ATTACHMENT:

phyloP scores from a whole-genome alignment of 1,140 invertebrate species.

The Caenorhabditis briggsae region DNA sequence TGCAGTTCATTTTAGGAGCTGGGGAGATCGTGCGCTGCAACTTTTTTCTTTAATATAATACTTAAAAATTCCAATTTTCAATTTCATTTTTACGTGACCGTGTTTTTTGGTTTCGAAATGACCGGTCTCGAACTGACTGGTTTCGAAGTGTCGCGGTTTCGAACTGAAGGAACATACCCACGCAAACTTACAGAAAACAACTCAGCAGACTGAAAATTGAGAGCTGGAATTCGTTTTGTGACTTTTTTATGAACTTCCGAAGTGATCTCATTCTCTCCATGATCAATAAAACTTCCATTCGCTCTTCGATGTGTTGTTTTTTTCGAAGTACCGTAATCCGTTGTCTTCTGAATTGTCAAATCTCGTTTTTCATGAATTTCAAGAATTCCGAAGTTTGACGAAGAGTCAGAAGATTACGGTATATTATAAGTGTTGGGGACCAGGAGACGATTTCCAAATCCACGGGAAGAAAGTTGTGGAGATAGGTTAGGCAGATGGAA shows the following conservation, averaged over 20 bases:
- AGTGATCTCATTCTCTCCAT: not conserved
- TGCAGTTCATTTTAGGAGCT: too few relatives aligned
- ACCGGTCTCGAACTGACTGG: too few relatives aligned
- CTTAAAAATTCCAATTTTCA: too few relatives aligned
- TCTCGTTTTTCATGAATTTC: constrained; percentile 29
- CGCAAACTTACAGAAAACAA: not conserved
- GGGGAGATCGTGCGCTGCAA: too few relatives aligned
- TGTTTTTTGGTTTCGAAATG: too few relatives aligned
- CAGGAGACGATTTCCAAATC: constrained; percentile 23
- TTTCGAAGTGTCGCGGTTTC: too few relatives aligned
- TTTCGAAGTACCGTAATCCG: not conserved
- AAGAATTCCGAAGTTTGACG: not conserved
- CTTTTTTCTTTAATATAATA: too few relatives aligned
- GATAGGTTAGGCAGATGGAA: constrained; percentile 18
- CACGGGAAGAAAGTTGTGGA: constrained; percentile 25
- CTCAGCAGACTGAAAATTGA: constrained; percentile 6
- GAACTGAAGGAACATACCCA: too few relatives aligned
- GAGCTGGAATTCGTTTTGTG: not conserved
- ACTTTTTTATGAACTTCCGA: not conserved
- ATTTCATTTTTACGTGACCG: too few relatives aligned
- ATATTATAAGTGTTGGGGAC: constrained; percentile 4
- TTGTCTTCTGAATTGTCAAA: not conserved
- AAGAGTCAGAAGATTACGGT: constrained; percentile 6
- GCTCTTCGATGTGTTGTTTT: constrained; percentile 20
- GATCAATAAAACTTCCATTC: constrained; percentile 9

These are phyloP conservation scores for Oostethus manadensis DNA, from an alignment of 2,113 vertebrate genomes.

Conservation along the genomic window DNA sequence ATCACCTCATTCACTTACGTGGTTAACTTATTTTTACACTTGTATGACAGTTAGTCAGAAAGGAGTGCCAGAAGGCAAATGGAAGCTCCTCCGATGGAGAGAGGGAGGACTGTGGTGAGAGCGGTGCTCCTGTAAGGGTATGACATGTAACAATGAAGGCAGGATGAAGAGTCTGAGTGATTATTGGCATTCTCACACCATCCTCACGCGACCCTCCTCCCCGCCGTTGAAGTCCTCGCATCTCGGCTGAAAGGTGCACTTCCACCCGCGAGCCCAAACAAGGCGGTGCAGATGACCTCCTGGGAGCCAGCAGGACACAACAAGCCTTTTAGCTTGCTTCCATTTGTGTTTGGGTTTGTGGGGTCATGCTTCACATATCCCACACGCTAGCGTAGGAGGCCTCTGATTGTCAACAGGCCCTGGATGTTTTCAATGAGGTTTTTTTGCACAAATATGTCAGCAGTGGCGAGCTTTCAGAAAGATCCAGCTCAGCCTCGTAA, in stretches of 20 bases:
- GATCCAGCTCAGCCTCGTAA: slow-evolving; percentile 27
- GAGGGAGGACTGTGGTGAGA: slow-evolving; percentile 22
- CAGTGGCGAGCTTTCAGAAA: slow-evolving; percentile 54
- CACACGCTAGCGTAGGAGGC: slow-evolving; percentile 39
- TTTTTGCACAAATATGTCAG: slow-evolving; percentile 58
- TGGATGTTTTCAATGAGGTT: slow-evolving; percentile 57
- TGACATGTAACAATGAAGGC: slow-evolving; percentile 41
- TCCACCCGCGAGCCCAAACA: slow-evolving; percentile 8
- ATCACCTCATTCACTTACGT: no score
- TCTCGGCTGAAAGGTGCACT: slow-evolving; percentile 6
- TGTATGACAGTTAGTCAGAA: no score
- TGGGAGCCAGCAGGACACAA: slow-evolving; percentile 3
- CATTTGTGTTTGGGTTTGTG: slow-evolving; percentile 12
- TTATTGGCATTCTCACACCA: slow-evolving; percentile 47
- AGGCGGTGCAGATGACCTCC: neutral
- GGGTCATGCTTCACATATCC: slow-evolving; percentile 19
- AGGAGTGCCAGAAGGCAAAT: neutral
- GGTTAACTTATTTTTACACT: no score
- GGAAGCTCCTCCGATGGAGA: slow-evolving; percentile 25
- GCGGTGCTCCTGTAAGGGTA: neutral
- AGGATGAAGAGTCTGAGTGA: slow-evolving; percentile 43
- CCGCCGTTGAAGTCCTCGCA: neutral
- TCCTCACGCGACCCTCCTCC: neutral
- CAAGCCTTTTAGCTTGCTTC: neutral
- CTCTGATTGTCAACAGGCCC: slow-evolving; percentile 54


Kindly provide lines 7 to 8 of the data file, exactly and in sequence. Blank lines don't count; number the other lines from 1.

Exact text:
- TCTCGTTTTTCATGAATTTC: constrained; percentile 29
- CGCAAACTTACAGAAAACAA: not conserved